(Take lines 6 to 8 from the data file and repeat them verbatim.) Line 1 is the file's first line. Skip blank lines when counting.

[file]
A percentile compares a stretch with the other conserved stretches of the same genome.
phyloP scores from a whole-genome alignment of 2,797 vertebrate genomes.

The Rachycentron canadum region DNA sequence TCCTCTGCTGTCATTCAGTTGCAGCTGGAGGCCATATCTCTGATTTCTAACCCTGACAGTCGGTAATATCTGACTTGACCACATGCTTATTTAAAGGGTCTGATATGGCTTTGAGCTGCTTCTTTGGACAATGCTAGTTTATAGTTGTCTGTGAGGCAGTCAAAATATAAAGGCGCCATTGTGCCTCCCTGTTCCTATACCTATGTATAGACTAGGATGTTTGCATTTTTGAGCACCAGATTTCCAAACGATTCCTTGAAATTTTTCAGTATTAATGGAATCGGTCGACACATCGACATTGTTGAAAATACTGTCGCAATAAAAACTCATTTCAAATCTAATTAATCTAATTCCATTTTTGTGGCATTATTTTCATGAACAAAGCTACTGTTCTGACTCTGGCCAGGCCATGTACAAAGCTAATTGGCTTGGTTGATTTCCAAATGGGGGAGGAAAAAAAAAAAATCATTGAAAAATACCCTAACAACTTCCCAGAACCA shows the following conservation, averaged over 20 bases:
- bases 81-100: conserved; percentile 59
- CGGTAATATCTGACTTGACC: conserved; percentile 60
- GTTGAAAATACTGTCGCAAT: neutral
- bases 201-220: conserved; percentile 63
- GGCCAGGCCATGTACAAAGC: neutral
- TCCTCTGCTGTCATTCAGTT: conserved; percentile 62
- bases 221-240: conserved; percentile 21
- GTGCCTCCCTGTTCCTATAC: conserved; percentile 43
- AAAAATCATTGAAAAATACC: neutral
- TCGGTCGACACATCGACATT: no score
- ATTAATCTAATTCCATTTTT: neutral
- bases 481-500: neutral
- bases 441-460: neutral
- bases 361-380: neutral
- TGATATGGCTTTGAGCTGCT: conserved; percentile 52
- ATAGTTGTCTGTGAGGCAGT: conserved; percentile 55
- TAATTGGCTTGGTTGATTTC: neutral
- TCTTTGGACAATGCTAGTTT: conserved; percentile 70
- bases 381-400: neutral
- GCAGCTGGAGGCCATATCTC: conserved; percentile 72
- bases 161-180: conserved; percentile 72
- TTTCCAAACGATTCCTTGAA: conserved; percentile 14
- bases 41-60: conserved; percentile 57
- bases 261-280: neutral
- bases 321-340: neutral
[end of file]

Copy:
- GTTGAAAATACTGTCGCAAT: neutral
- bases 201-220: conserved; percentile 63
- GGCCAGGCCATGTACAAAGC: neutral